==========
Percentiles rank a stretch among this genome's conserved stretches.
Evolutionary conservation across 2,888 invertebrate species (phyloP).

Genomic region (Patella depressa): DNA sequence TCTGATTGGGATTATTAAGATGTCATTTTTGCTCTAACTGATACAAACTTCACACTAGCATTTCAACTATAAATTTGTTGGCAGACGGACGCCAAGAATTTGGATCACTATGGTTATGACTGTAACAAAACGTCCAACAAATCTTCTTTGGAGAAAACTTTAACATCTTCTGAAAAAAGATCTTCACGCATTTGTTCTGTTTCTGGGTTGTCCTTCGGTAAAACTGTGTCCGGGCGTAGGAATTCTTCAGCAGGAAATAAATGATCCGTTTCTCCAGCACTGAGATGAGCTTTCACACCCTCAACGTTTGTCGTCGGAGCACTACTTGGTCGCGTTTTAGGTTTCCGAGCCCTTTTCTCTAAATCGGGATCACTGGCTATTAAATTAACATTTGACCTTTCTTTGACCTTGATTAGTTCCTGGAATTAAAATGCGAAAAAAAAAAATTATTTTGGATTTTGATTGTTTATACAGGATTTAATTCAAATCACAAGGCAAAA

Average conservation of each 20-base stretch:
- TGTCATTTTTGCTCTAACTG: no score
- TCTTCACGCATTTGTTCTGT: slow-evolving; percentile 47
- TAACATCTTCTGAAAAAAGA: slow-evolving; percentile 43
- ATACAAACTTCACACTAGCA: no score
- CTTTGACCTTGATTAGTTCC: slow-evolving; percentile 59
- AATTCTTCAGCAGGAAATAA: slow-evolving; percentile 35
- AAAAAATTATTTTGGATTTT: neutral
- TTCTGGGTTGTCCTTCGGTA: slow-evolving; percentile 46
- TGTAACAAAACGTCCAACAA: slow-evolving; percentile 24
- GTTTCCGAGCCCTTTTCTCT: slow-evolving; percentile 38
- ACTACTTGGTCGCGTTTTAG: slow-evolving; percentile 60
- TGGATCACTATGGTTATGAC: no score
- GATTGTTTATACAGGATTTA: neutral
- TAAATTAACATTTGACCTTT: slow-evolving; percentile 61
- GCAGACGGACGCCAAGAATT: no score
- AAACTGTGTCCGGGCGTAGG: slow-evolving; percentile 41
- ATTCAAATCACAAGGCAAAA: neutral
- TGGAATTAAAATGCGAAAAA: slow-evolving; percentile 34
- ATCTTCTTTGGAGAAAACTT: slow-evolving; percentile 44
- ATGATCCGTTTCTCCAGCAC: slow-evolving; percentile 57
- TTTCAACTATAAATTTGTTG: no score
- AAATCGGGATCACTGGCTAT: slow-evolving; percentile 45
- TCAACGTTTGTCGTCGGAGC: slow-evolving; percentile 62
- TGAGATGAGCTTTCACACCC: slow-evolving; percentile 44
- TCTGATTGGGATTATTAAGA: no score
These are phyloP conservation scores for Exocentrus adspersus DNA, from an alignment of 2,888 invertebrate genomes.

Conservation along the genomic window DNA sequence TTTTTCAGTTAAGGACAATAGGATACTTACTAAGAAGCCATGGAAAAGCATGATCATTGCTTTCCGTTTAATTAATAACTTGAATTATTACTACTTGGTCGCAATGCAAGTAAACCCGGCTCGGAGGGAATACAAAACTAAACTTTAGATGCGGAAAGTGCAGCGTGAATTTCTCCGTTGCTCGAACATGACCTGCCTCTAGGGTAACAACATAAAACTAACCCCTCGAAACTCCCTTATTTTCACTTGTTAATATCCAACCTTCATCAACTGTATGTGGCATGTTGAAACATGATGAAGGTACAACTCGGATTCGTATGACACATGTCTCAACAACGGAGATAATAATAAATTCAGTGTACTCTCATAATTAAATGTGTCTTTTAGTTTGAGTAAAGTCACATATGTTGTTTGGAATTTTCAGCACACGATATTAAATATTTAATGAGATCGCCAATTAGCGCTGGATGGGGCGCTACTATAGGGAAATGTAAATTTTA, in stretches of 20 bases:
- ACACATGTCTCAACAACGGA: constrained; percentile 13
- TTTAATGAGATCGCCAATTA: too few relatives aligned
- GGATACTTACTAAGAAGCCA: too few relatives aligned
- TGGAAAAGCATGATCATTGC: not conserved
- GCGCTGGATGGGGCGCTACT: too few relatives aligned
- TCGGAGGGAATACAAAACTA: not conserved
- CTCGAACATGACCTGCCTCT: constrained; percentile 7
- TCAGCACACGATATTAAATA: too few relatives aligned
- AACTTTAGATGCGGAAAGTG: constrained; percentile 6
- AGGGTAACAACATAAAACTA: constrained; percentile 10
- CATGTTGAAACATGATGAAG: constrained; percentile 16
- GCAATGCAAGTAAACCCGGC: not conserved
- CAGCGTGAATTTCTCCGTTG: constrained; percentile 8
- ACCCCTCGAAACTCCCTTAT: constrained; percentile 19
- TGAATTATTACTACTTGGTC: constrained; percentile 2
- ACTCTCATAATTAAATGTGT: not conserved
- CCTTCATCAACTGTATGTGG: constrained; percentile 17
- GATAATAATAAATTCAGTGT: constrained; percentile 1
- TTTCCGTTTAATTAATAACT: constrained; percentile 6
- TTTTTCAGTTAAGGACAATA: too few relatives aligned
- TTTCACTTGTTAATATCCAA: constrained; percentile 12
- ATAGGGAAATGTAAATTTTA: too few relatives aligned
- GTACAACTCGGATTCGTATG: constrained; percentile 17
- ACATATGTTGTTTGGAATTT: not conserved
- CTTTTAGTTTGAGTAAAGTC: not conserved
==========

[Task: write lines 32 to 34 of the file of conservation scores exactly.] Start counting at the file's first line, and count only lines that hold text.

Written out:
- ACACATGTCTCAACAACGGA: constrained; percentile 13
- TTTAATGAGATCGCCAATTA: too few relatives aligned
- GGATACTTACTAAGAAGCCA: too few relatives aligned